(b) holding or who may subsequently hold money ,or on account of the person liable. Counsel contended that in the instant case, the Defendant having found the 1st Plaintiff liable for masterminding fraudulent refunds, and further established that the 2nd Plaintiff was holding the 1st Plaintiff's money, issued agency notices to pay the tax liability. In the premises, he submitted that the act of the Defendant to issue an agency notice on the 2nd Plaintiff was lawful and prayed that the suit should be dismissed with costs.

In rejoinder the Plaintiff’s Counsel reiterated their earlier submissions and submitted that the Defendant concedes to the transfer of liability from SureTelecom Uganda Limited to the 1st Plaintiff, however claims that the transfer of liability was lawful.

The Plaintiff’s Counsel submitted that in the first place, upon vacation of the liability in H.CC.S No. 229 of 2011, then no liability existed as against the company and its agents/officers and therefore there was no liability to transfer.

He submitted that the liability extinguished upon the conclusion of the Consent judgment in H.C.C.S. No. 229 0f 2011.

Counsel further submitted that the terms/ wordings of the consent judgment are evidently clear and to their effect as hereinafter paraphrased:

“(a) That the Defendant's assessment against the Plaintiff dated 6th June,
2011 in the sum of Ug.shs 5,553,634,271/= [Uganda shillings Five billion Five hundred fifty three million six hundred thirty four thousand two hundred seventy one only be vacated."

He submitted that the above stated term of the consent judgment is very instructive in the sense that, in the first place, the assessment was against the company and not the Plaintiff and therefore if there was any liability, the same related to the company and the same was now concluded and determined in that consent. Secondly, the 1st Plaintiff was never previously assessed with any VAT claims or joined as a party to that suit and therefore liability would not arise.

Counsel submitted that liability against the 1st Plaintiff arises by creation of Section 62 (1) of the V.A.T Act and by virtue of Section 175 of the Companies Act

He contended that Defendants misconstrue the above sections; Section 62 (1) of V.A.T Act only creates liability for officers for offences committed by the Company whilst in the service of the company and that liability is only to the extent of accusation and prosecution and subject to determination by Court and not prima-facie determination on accord by the Defendants.

The Plaintiff’s Counsel submitted that if they were offences under the Act committed by the officers of SureTelecom as such stated in their submission "it was established that SureTelecom in which the 1st Defendant was a director fraudulently obtained VAT refunds upon which an assessment of Uganda Shillings 5,553,634,271/- was raised", then all officers of that company as envisaged by the Section 62 (1) ought to have been charged and prosecuted before court and liability determined by court in that regard. This is not what the Defendant did. They instead created liability against the 1st Plaintiff only without due process of law, attached money of the 2nd Plaintiff allegedly on the account that the 1st Plaintiff was a shareholder and director, without due process of law. This we contend is glaringly illegal and unlawful. Further, the argument that under Section 175 of the Companies Act, the corporate veil may be lifted by the Defendants for tax purposes or to prevent tax evasion is melancholy to say the least.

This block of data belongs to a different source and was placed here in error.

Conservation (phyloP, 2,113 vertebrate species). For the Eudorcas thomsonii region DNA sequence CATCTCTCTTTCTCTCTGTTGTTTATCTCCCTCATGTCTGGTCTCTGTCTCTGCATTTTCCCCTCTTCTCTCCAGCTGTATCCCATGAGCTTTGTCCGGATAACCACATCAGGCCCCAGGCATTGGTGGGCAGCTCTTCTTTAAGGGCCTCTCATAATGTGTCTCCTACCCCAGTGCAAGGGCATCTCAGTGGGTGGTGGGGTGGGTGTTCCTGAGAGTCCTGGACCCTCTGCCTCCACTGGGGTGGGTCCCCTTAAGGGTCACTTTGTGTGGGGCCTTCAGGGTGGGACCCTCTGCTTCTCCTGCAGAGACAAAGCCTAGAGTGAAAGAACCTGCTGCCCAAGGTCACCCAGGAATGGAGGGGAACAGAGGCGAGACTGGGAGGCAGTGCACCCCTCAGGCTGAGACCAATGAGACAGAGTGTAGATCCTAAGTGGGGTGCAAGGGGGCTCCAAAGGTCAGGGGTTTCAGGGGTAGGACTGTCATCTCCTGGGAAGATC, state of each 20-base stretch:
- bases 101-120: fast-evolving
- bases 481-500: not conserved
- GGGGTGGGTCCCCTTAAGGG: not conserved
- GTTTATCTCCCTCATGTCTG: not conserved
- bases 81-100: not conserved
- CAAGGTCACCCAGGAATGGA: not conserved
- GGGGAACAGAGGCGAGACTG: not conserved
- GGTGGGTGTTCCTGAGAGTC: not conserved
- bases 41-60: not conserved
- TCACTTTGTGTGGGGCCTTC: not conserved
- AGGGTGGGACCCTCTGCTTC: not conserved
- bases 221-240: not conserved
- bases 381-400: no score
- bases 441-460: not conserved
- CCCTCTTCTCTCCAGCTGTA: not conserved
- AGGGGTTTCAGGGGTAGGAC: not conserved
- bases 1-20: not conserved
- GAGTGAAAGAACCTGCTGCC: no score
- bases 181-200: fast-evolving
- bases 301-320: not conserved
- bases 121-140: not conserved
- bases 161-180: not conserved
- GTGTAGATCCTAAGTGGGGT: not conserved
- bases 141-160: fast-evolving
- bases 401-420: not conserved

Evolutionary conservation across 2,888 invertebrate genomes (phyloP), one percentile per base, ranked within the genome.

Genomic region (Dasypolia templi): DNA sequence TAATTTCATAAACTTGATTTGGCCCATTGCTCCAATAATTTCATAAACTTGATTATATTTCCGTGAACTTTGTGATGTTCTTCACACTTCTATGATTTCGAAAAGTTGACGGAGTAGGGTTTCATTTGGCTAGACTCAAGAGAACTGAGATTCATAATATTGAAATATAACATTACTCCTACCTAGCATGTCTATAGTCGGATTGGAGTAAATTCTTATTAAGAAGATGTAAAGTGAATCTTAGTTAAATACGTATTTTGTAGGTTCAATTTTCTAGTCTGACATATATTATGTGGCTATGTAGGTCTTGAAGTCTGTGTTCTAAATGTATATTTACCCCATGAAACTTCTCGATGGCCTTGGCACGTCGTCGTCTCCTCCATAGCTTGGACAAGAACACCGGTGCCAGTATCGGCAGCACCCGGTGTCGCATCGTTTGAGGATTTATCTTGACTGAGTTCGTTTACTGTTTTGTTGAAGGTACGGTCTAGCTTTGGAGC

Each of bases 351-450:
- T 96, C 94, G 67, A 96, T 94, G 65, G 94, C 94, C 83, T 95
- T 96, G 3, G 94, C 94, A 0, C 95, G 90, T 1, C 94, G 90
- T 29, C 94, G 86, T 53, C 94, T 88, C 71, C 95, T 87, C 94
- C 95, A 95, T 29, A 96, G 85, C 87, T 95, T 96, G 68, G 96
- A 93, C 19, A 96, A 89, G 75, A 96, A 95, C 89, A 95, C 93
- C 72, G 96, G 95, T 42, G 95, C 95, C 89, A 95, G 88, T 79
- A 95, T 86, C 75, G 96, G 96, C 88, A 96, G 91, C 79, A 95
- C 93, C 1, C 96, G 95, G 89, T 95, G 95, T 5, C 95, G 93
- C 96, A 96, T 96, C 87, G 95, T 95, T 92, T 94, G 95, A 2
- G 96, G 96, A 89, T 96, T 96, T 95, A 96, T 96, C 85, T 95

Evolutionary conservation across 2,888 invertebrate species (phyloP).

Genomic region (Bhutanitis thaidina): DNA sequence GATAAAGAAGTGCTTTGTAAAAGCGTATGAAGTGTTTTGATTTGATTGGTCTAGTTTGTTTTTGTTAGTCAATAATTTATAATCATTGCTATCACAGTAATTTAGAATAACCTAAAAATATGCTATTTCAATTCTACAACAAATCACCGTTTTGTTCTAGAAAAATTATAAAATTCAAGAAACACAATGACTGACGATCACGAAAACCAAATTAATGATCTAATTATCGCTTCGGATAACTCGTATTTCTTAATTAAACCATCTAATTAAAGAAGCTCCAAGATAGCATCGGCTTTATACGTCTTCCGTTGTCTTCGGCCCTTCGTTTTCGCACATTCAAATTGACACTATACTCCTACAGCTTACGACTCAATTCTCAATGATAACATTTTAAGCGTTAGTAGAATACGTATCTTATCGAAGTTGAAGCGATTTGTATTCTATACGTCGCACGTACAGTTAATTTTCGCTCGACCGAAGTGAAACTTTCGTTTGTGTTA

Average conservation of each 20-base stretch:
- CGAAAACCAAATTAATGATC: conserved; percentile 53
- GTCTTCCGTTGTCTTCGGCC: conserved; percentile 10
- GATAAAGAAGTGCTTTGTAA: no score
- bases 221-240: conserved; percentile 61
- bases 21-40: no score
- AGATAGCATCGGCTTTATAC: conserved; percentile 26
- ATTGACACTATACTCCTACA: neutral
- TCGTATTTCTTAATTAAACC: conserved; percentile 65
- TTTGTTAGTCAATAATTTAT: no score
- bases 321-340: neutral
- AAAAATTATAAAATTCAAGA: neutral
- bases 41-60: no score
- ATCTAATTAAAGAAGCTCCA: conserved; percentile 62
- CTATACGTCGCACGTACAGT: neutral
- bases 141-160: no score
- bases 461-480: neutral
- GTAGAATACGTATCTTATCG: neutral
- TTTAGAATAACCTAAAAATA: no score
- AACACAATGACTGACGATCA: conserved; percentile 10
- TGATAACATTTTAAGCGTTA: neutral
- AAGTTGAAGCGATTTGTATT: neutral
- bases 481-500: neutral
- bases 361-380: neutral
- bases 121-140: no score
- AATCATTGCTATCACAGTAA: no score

The aforesaid Section of the Companies Act does not authorize them to lift the veil and it's very instructive on procedure. In order for the Defendants to seek refuge in lifting the corporate veil as they fashion to be, they ought to have obtained an order of court. In any case Section 175 is only in respect of the Power of the Registrar to investigate the affairs of the company and any other body and not to lift the corporate veil. The citation and the case authorities relied on by the Defendant are therefore misplaced and comic.

The Plaintiff’s Counsel submitted that in an haphazard manner, the Defendants in their submissions claim that it was established that SureTelecom (U) Ltd in which the 1st Defendant was a director fraudulently obtained VAT refunds upon which an assessment of Uganda Shillings 5,553,634,271/= were raised and that by letter of Messrs Muwema & Mugerwa Advocates, the Defendants formed a basis to transfer liability to the 1st Plaintiff. We have already said if the liability arose through the company where the 1st Plaintiff was a director, then upon vacating the liability the 1st Plaintiff, as director would not be a subject of any liability.

Secondly, the 1st Plaintiff was charged after the Defendants had attached the money of the 2nd Plaintiff with Criminal Charges under the Penal code inter alia obtaining money by false pretences, being director and was privy to falsification of company documents etc. and with a claim of Uganda Shillings 970,624,348/= as money obtained fraudulently and not with the sum of Uganda Shillings 5,553,634,271/= as sums fraudulently claimed. Counsel submitted that it's inconceivable that whereas the Defendants claim against SureTelecom (U) Ltd was Uganda Shillings 5,553,634,271 the 1st Plaintiff was thus charged with a lesser amount of obtaining Uganda Shillings 970,624,348/= and yet the Defendants attached much more money from the 2nd Plaintiff's accounts than what was the basis of prosecution in Criminal case No.032 of 2012. He contended that the actions by the Defendants to attach the 2nd Plaintiff monies more than what the claim against the 1st Plaintiff was, amounts to an admission that the claim against the 1st Plaintiff was unknown and unlawful.